Oversizing can usually be rectified by selecting a smaller valve, but it should be noted that this will increase the pressure drop across the valve for any one flow. If this is not acceptable, it may be possible to overcome the effects of chatter by reducing the closing force on the disc. This can be done either by using a standard spring instead of a heavy-duty one, or by removing the spring altogether. Another alternative is to use a soft seat; this does not prevent the chatter but rather, reduces the noise. Care must be taken however, as this may cause excessive wear on the seat.
Undersizing results in excessive pressure drop across the valve and, in the extreme, it may even prevent flow. The solution is to replace the undersized valve with a larger one.
Disc check valves are smaller and lighter than lift and standard swing check valves and subsequently cost less. The size of a disc check valve is however limited to DN125; above this, the design becomes complicated. Typically, such a design would include a cone shaped disc and a small diameter spring that is retained and guided along the centre line of the cone, which is more difficult and expensive to manufacture. Even then, such designs are still limited in size to DN250.
Standard disc check valves should not be used on applications where there is heavily pulsating flow, for example, on the outlet of a reciprocating air compressor, as the repeated impact of the disc can lead to failure of the spring retainer and high levels of stress in the spring. Specifically designed retainers are available for such applications. These designs typically reduce the amount of disc travel, which effectively increases the resistance to flow and therefore increases the pressure drop across the valve.
The design of disc check valves allows them to be installed in any position, including vertical pipelines where the fluid flows downwards.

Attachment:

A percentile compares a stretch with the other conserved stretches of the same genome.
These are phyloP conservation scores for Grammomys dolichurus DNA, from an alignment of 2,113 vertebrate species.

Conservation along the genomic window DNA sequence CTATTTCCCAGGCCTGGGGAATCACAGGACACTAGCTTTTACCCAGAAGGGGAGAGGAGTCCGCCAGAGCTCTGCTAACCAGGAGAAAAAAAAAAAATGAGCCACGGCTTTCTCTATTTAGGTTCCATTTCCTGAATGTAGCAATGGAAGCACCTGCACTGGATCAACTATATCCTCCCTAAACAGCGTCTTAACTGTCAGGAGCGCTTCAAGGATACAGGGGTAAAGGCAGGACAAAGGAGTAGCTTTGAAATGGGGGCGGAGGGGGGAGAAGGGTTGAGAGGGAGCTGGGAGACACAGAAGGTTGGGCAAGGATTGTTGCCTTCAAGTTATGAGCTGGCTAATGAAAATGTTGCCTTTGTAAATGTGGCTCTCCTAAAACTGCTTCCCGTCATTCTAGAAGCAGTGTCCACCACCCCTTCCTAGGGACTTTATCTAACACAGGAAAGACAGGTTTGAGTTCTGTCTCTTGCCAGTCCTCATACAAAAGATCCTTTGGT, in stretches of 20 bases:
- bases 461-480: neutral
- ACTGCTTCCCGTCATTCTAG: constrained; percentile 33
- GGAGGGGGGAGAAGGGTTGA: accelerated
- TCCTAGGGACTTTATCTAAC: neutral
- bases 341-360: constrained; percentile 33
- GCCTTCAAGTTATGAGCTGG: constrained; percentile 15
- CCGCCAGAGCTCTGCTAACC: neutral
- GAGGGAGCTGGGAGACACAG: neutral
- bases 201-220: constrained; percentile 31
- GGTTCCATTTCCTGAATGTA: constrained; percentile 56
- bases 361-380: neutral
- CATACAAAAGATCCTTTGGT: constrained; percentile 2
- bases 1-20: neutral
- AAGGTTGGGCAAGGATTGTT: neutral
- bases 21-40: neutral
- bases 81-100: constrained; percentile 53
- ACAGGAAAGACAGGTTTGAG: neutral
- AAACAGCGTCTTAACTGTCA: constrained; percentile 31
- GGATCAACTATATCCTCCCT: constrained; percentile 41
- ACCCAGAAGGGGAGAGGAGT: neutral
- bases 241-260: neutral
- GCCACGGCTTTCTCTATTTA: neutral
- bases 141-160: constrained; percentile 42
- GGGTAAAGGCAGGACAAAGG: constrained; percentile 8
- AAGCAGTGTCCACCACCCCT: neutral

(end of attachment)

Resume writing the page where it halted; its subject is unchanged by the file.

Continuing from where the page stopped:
These are similar to the standard swing check valves, but do not have the full-bodied arrangement, instead, when the valve opens, the flap is forced into the top of the pipeline. Subsequently, the flap must have a smaller diameter than that of the pipeline, and because of this, the pressure drop across the valve, which is often high for swing type valves, is further increased.
Swing type check valves are used mainly on larger pipeline sizes, typically above DN125, because on smaller pipelines the pressure drop, caused by the disc ‘floating’ on the fluid stream, becomes significant. Furthermore, there are significant cost savings to be made by using these valves on larger sizes, due to the small amount of material required for the construction of the valve.
There is however one problem with using larger size valves; due to their size, the discs are particularly heavy, and therefore possess a large amount of kinetic energy when they close. This energy is transferred to the seat and process fluid when the valve slams shut, which could cause damage to the seat of the valve and generate waterhammer.
Wafer check valves are becoming the preferred type of check valve for most applications, due to their compact design and relatively low cost. The following is a list of some of their most common applications: